2

Quick Tip: How to Turn Off Snap in Windows 10

Posted by Jim Tanous on November 9, 2017
windows 10 snap

In Windows 10, when you drag an application or system window to the edge of the screen, you’ll see a circular animation appear at your mouse cursor and a window outline expand to fill that portion of the screen. If you let go of the mouse at this point, the window you were dragging will automatically expand depending on the location of where you dragged. For example, dragging and releasing on the right or left side of the screen will expand the window to fill exactly half of that side of the screen, dragging to the top of the screen will fill the entire screen, and dragging to one of the corners will expand the window to fill just that corner.
This behavior is called Snap, and it’s a helpful feature that has been part of Windows in one form or another since Windows 7. Some users, especially those with multi-monitor configurations, may not like it when Windows automatically messes with their desktop window layout. For these folks, the good news is that it’s easy to turn off Snap in Windows 10. Here’s how.
First, launch the Settings app, found by clicking on the Start Button (the gear icon) or by searching for it via Cortana. From Settings, select System.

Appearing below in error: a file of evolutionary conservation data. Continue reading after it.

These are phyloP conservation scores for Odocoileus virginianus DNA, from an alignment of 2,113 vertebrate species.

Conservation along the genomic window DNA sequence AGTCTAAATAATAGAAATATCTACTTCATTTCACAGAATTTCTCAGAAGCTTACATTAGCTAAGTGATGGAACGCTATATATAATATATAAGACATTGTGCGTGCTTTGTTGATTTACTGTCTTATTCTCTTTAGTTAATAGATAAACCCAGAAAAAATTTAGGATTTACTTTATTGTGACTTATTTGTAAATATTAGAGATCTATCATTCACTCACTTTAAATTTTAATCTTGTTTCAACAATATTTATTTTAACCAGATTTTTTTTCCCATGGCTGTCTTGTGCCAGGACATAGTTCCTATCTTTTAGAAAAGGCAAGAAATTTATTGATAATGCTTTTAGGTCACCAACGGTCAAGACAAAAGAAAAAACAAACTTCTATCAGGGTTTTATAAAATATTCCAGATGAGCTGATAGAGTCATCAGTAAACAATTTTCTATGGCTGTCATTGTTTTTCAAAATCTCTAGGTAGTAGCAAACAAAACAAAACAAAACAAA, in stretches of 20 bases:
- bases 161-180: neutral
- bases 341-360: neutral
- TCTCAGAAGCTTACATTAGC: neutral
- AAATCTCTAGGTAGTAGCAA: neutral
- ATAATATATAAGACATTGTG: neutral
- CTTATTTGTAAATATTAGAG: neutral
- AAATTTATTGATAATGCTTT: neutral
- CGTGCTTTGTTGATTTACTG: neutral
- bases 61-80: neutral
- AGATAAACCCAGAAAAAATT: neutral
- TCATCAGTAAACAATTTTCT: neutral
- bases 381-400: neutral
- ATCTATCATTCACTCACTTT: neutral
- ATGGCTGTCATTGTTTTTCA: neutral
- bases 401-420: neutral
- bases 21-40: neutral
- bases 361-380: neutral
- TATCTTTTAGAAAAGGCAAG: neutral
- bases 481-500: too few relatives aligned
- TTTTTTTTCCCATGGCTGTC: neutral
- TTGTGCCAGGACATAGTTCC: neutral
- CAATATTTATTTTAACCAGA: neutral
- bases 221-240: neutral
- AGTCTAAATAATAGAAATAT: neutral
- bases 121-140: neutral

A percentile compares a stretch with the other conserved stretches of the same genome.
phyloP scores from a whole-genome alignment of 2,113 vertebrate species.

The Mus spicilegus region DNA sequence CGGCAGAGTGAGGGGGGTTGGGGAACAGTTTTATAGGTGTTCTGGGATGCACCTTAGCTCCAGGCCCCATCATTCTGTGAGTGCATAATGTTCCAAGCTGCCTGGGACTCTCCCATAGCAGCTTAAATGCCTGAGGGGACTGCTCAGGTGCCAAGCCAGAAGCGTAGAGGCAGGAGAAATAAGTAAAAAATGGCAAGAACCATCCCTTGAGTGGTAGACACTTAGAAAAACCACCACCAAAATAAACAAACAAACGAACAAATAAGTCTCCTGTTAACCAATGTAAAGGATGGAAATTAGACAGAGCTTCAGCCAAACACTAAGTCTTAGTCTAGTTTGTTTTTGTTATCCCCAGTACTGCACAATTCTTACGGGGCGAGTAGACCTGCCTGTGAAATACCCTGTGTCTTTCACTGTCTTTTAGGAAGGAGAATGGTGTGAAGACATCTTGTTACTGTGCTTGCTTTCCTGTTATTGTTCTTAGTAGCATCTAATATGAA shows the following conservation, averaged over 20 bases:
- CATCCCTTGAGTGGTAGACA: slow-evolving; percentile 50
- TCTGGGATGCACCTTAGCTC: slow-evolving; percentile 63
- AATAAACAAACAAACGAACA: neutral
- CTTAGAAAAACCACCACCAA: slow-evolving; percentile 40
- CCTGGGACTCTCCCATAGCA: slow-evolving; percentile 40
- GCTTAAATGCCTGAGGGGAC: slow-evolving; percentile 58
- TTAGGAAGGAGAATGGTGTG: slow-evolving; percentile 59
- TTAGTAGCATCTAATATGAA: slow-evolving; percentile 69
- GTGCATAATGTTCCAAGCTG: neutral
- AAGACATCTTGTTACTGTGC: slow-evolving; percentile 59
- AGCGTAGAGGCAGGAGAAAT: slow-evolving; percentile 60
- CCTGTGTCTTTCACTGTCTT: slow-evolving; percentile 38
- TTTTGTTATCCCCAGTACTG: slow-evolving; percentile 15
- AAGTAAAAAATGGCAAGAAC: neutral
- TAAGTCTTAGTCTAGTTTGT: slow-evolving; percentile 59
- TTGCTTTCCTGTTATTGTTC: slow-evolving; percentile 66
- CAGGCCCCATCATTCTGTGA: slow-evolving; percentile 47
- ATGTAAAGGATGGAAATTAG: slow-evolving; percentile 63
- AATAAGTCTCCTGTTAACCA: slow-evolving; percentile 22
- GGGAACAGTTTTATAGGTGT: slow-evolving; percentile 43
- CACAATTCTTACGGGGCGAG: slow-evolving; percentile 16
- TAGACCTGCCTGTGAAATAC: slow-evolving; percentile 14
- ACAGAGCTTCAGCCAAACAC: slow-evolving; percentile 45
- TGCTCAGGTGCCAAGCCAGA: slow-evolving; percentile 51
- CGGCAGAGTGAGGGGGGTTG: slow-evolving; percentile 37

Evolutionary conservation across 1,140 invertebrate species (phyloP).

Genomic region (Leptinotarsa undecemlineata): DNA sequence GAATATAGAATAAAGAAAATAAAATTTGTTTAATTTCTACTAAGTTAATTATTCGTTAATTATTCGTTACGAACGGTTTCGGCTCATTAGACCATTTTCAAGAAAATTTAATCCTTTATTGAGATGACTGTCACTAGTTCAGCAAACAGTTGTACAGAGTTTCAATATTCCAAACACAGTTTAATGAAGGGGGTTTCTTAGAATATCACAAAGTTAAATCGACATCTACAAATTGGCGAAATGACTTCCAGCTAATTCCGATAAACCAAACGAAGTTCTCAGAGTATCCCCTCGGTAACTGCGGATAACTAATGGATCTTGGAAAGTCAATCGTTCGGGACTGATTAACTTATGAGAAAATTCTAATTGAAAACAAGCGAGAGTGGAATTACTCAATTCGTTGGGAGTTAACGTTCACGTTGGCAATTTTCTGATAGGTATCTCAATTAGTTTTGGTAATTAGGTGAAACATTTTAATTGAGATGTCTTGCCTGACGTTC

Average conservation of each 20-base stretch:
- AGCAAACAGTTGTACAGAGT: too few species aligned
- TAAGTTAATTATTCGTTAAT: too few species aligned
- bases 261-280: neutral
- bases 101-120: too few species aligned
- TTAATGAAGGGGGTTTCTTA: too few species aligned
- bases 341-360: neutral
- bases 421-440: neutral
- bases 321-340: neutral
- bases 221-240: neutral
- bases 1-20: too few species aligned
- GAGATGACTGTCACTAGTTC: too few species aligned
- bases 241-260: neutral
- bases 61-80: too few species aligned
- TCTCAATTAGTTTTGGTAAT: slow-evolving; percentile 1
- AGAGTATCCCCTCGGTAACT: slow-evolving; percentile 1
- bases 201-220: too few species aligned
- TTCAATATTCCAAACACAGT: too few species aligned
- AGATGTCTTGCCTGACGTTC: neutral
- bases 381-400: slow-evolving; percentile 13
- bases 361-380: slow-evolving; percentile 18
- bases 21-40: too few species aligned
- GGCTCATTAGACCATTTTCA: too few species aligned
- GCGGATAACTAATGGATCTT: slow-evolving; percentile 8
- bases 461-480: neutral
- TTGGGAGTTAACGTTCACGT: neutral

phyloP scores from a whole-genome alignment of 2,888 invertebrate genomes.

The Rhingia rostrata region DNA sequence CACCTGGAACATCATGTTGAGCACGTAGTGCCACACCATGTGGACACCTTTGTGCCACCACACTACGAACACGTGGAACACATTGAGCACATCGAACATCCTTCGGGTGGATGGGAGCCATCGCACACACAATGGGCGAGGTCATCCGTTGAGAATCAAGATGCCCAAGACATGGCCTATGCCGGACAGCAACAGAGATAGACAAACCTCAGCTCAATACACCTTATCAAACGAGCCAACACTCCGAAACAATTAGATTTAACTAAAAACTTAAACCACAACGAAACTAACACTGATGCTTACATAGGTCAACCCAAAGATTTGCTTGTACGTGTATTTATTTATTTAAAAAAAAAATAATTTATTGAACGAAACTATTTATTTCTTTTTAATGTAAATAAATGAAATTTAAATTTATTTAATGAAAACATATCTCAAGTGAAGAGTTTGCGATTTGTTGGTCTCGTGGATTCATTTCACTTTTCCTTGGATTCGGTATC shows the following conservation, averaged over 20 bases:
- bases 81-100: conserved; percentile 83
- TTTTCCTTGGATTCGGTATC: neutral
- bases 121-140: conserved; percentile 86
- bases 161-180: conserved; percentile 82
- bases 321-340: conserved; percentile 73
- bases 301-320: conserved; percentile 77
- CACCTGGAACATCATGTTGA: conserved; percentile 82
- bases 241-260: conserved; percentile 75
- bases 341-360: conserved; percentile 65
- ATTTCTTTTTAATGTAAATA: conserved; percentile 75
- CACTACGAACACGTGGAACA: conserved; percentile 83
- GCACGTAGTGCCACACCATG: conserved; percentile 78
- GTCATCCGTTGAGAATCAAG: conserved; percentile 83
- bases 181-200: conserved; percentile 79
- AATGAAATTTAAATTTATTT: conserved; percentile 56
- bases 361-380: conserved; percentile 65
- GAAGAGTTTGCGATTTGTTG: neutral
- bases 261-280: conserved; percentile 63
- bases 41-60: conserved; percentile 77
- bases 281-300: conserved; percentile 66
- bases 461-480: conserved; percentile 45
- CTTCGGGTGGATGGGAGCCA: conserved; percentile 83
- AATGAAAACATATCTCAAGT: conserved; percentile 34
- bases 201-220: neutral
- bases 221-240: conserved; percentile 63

windows 10 settings system
Next, select Multitasking from the list of sections on the left, and then find the option labeled Arrange windows automatically by dragging them to the sides or corners of the screen.
windows 10 turn off snap
This option, which is enabled by default, is what controls the overall Snap feature in Windows 10. Its sub-features address options like Snap Assist, but if you want to turn off snapping entirely, that top option is the one you’re looking for. Just set it to Off and Snap will be immediately disabled.
If you find yourself missing the Snap feature, you can turn it back on at any time by heading back to Settings > System > Multitasking and turning the aforementioned option back to On.

2 thoughts on “Quick Tip: How to Turn Off Snap in Windows 10”

heather says:
I did this but now I can’t adjust my screens AT ALL… what other setting needs to be set so I’m not stuck with just “maximize” or “minimize” as options?
Reply
George says:
I’ve been using Windows for the past 4-5 years or so and I just learned how this feature is called hahaha. I had seen it on Ubuntu before too but I just didn’t know the name of it.
Reply

Leave a Reply

Your email address will not be published. Required fields are marked *


Disclaimer: Some pages on this site may include an affiliate link. This does not effect our editorial in any way.